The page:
She quivered with happiness. There were mysteries in the junkyard, and mysteries under the ground in Hir Becken’s secret cavern-home, where her aquatic friend raced her to its next breath.
By being very quiet she picked up the faintest lap of waves underneath the green ottoman in the lounge. Using all her strength, she pushed it aside – and there was a tiny pool of purest blue. Hir Becken poked its head, a smiling otter.
“The found me you have!”
“You have an escape route in the lounge?”
“I have the one everywhere,” it demurred, pulling its squamous body out of the hole. Hir Becken had told her it was like a frog – it could breathe air. It just preferred not to, which was why it hired humans. “This is why I live the here, near the sea, by the cove. Every day, I scrape another room.”
“I wish I could go underneath,” she said.
“The you would drown,” its assured her, touching her with its chill sucker-fingers. “It is lightless down there. The me would not see the you harmed. I chose the you.”
She wasn’t sure she liked the sound of that.
“It is not like the that,” Hir Becken explained, its whiskers drooping. “You mammals treat the birthing and the raising as the same thing. But the Hir birth huge schools of tiny tads, dropped into the sea. The brooder cannot protect the thousands.”
“Pops protects me.”
Hir Becken rolled its soft body on the floor. “He did not choose the you.”
She hated it when Hir Becken said these things. “He’s kept me safe….”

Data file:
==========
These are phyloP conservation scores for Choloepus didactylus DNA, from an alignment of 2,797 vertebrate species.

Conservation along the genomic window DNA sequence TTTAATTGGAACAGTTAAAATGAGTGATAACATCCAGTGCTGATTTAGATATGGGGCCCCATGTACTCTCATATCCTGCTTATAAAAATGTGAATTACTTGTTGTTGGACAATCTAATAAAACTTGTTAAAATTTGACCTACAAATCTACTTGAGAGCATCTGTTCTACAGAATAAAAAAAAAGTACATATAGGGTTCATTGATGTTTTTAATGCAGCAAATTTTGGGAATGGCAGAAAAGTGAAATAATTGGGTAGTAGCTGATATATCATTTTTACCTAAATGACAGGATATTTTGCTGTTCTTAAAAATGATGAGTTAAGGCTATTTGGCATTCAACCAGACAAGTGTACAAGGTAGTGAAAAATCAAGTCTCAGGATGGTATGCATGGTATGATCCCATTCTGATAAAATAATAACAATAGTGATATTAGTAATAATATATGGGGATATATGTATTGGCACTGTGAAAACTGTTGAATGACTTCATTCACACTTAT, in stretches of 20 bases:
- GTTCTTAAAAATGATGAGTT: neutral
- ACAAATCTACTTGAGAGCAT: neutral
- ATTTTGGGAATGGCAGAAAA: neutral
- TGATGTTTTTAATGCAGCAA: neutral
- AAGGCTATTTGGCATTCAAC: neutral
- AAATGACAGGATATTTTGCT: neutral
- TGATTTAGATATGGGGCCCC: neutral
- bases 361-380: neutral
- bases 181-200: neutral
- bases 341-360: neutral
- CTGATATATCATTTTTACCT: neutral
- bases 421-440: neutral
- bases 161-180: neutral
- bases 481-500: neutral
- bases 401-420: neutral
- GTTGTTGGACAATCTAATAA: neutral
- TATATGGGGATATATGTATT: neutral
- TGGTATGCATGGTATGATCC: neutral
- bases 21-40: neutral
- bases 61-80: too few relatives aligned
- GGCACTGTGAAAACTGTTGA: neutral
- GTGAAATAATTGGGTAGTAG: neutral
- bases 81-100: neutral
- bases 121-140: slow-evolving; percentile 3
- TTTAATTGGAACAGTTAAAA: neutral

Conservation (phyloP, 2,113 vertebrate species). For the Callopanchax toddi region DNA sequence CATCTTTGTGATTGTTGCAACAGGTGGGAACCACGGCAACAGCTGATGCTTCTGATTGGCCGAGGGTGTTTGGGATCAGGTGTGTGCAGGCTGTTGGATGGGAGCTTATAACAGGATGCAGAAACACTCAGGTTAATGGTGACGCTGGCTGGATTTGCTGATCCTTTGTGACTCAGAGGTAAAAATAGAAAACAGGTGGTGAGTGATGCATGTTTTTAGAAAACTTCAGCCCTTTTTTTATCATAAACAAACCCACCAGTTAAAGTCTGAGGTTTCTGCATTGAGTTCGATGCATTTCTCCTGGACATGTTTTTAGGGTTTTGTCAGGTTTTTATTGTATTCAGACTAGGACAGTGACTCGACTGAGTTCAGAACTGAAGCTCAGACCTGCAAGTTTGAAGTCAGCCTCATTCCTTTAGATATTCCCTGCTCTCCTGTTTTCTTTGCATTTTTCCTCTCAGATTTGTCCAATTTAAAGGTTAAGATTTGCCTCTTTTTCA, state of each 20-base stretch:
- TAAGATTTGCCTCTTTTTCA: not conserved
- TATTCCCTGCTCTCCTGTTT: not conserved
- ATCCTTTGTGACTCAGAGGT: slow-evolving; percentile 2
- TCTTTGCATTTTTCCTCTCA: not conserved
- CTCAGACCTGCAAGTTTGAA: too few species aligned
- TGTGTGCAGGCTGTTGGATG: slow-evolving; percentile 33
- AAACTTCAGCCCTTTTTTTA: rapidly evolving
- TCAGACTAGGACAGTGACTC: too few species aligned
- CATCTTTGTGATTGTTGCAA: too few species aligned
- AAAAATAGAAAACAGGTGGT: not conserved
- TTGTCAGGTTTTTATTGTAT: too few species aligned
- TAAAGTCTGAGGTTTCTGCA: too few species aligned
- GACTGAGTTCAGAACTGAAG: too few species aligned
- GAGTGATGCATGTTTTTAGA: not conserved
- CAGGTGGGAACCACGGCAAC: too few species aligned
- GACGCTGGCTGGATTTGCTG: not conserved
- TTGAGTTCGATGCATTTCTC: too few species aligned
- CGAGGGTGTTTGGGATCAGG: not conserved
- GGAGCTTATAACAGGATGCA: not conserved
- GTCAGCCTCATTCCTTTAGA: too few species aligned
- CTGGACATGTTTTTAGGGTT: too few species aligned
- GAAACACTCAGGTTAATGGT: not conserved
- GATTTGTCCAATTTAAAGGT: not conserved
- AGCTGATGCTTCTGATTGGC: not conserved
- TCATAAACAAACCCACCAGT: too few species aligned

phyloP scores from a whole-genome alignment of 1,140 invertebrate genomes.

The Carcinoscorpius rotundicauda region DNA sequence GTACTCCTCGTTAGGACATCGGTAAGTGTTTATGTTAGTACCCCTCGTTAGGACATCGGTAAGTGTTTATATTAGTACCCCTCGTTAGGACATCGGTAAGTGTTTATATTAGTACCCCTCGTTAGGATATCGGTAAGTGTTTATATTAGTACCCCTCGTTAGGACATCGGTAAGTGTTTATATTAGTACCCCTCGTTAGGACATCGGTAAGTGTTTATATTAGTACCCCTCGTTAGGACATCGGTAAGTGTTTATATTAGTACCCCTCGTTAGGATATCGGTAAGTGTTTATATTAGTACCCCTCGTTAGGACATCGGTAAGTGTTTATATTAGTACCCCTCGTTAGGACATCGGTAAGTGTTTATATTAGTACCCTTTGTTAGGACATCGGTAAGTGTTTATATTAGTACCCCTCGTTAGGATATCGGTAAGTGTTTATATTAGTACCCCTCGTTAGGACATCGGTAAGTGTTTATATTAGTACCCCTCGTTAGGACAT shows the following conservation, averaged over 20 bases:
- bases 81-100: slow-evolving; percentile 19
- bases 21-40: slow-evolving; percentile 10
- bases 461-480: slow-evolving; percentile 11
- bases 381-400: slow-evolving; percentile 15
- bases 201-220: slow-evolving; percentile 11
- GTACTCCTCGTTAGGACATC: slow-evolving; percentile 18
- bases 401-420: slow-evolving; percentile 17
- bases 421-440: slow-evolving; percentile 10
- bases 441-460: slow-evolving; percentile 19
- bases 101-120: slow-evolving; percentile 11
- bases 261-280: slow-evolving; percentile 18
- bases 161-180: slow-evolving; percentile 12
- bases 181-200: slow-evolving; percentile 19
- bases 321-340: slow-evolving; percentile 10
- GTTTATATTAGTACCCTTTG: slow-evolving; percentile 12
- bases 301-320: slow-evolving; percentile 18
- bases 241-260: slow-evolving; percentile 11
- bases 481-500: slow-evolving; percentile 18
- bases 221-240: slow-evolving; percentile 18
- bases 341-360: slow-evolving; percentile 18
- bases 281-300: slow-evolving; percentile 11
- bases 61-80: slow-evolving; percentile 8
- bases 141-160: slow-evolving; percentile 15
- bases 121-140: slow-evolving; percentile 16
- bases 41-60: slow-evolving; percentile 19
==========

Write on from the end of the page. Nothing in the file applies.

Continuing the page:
“No. I choose the you. I give the leather so you do not have the hurt. I pay the wages of two when I only want the one. I will probably pay for the tetanus, too.” It sighed in a spray of sea. “The Pops wastes the money on the cards.”
“That’s not his fault,” she protested. “He gets cheated.”
“You humans treat the family as an obligation,” Hir Becken said, ignoring her, “The Hir know the truth of it: The family is a choice.”
That made no sense to Evelyn; how could you choose not to have a Pops?
“I choose to take the you as family,” it continued. “One day, when I am the dying, I will descend into the caverns and give you the money I have in the my sleep chamber.
“I was the lonely for so very long. I could give the money to the my thousand brothers in the sea… But what do the they have aside from the genetics? Why should the they get the my pool? Not a one of them have made the me laugh. They do not play the polo.”
“So the you will have it all when the me dies – the junkyard, the money. That is what the family is about. The choice.”
Evelyn wasn’t sure what to say to that. She was wary of promises; promises were things that got broken. So instead, she asked:
“Can we play some more?”
“The yesness,” Hir Becken smiled, and darted eagerly into the water. And now when she chased it, she imagined that these were her hallways, her rooms, her tunnels running underneath the earth.
The place seemed too big for one person to own, though. The only thing she’d ever owned before was a doll, but a thuggish, blotchy-faced girl had taken it. Something this huge couldn’t be just given, could it?
“Well, you’re quiet lately,” Pops said later that week, and Evelyn blushed.